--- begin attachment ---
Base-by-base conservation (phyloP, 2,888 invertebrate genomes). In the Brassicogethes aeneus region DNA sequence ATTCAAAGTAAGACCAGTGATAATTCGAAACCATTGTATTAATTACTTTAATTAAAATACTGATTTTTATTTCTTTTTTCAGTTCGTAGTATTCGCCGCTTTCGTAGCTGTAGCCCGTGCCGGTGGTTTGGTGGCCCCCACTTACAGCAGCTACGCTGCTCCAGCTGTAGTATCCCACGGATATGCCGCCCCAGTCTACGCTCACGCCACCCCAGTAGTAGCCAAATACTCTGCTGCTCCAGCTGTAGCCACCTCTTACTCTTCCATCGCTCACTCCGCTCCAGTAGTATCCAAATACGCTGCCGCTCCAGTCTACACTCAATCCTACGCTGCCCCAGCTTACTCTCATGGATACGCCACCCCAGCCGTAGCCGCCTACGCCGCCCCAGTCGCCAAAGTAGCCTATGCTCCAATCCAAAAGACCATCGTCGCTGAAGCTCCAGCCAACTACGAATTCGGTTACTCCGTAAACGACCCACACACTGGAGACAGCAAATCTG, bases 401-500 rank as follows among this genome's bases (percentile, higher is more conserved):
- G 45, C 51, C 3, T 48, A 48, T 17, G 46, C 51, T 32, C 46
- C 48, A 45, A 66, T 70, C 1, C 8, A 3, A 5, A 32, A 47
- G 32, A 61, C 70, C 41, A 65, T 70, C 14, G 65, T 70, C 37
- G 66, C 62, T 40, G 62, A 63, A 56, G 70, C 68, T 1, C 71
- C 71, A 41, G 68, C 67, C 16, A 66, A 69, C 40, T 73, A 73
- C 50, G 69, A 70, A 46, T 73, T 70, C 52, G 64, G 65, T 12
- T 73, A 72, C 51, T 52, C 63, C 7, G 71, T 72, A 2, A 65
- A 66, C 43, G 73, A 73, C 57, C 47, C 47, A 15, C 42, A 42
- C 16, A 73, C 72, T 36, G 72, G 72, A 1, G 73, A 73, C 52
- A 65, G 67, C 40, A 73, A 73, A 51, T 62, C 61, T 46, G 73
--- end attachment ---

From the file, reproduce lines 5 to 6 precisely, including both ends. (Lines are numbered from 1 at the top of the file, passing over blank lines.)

- G 66, C 62, T 40, G 62, A 63, A 56, G 70, C 68, T 1, C 71
- C 71, A 41, G 68, C 67, C 16, A 66, A 69, C 40, T 73, A 73